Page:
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Bush Slams Russian Effort to 'Exploit Our Country's Divisions'

Former President George W. Bush said Thursday that Russian cyber-attacks during the 2016 election were an effort to turn "Americans against each other" as Moscow sought to exploit "our country's divisions.
Image: George W. Bush
Former President George W. Bush at a forum sponsored by the George W. Bush Institute in New York on Thursday.Seth Wenig / AP

Former President George W. Bush on Thursday chastised Russia for alleged cyberattacks during the 2016 election, charging it was an effort to turn "Americans against each other" and "exploit our country's divisions."

Bush urged America to "harden its own defenses" in the face of "external attacks on our democracy."

In remarks at a forum in New York held by the organization that runs his presidential library, Bush said the Russian cyberattacks amounted to a "sustained attempt by a hostile power to feed and exploit our country's divisions."

"The Russian government has made a project of turning Americans against each other," the former president said. "Our country must show resolve and resilience in the face of external attacks on our democracy and that begins with confronting a new era of cyber-threats."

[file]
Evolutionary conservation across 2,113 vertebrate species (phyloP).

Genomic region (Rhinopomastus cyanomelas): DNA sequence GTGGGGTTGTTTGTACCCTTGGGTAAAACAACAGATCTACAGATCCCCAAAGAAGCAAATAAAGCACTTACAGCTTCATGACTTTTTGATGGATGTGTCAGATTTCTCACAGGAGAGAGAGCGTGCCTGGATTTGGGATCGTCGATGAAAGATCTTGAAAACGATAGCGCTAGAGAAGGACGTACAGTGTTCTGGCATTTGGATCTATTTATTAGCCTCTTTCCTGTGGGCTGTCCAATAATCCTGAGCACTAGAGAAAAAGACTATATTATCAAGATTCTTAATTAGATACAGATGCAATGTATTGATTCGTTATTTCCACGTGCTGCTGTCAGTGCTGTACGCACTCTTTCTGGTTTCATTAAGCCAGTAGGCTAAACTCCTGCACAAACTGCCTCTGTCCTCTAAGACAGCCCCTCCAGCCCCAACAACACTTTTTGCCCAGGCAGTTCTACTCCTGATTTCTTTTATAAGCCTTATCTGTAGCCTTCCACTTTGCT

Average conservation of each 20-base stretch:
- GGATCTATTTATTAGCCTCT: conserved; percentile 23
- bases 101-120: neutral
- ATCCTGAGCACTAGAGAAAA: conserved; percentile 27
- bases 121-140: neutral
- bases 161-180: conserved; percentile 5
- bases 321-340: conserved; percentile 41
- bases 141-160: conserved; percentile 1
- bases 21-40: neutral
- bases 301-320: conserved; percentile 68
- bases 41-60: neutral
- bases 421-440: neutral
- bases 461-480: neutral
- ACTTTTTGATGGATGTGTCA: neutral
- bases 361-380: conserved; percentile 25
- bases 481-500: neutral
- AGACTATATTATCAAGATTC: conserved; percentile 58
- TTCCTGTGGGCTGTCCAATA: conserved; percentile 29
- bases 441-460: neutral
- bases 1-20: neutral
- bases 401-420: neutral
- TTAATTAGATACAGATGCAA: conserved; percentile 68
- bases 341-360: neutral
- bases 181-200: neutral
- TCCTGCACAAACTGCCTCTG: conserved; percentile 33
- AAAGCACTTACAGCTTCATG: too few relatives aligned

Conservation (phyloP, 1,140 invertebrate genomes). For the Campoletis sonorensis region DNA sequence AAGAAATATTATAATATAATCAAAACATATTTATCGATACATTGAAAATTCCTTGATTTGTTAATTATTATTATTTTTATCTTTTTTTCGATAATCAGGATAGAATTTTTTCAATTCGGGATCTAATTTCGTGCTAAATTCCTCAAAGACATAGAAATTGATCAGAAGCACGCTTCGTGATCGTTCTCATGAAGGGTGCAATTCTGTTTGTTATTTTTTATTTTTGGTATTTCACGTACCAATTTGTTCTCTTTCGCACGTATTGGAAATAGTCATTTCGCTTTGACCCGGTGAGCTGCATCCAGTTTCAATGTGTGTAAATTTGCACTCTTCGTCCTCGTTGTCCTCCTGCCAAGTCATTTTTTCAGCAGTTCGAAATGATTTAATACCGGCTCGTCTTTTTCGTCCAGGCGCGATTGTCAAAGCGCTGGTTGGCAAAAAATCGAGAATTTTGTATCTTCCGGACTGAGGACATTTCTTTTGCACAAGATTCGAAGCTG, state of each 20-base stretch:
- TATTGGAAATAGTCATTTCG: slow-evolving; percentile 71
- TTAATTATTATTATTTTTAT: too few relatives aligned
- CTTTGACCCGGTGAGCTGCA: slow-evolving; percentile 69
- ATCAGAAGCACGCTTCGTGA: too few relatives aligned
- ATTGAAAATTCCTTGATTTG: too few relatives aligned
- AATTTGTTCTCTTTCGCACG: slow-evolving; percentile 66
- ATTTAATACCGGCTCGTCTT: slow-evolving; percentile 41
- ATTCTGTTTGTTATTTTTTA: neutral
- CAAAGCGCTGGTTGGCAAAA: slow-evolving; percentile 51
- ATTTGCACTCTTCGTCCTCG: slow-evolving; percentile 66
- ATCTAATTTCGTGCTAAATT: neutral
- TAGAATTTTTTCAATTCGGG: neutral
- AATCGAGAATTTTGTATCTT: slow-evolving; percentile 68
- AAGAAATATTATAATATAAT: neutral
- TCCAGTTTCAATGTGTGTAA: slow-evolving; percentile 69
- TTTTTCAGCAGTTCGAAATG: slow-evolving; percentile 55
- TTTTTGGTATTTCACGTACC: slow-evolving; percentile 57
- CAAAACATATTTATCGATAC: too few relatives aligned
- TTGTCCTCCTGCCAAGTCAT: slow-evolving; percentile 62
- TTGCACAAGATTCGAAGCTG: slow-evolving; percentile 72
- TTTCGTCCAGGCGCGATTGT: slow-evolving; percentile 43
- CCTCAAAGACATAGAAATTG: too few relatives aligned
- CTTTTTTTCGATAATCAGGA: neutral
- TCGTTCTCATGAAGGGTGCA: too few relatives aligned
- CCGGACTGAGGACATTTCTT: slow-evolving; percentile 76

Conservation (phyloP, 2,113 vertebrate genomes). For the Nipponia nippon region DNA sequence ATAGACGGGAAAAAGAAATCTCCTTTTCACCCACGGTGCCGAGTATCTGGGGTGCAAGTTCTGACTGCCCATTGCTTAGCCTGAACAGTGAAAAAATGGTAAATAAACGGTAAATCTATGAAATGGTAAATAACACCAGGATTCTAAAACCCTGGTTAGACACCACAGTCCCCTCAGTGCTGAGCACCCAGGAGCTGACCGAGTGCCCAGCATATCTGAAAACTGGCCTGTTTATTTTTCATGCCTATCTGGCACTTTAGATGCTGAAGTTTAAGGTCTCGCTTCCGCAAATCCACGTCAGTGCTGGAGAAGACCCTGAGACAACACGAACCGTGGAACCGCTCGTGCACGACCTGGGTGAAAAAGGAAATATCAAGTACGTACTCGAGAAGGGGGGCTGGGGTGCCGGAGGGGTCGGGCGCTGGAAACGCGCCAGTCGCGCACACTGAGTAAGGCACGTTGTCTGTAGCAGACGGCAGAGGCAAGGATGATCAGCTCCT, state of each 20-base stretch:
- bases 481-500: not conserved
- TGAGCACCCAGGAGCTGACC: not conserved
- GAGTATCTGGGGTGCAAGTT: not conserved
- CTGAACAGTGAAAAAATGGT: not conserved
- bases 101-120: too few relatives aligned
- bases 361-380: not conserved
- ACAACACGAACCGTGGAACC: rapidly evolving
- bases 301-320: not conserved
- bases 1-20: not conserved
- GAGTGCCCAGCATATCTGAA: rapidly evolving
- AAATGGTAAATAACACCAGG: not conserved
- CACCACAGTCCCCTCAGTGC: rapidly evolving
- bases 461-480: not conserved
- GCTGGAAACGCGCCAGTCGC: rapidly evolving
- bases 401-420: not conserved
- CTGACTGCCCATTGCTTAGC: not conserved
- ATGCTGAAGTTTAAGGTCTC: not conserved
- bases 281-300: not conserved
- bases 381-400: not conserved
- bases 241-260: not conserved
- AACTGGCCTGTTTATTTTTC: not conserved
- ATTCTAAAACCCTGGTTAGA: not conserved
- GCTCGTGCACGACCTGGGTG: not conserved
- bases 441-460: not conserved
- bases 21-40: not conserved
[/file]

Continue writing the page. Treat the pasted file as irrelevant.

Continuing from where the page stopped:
Bush also addressed race relations in the U.S.

"People of every race, religion, ethnicity," he said, are "equally American. Bigotry or white supremacy in any form is blasphemy against the American creed."

"We've seen our discourse degraded by casual cruelty," added Bush. "At times, it can seem like the forces pulling us apart are stronger than the forces binding us together."

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Bush did not mention President Donald Trump and a Bush spokesman told NBC News that the former president was not criticizing Trump. "These are the same themes President Bush has spoken on for the last two decades," said the spokesman, Freddy Ford.

Bush, who has remained largely quiet throughout the first nine months of Trump’s presidency, also said that the "economic, political, and national security challenges" the U.S. faces "are made worse by the tendency to turn inward."

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"We cannot wish globalization away, any more than we could wish away the agricultural revolution," he said. "One strength of free society is the ability to adapt to economic and social disruptions and that should be our goal."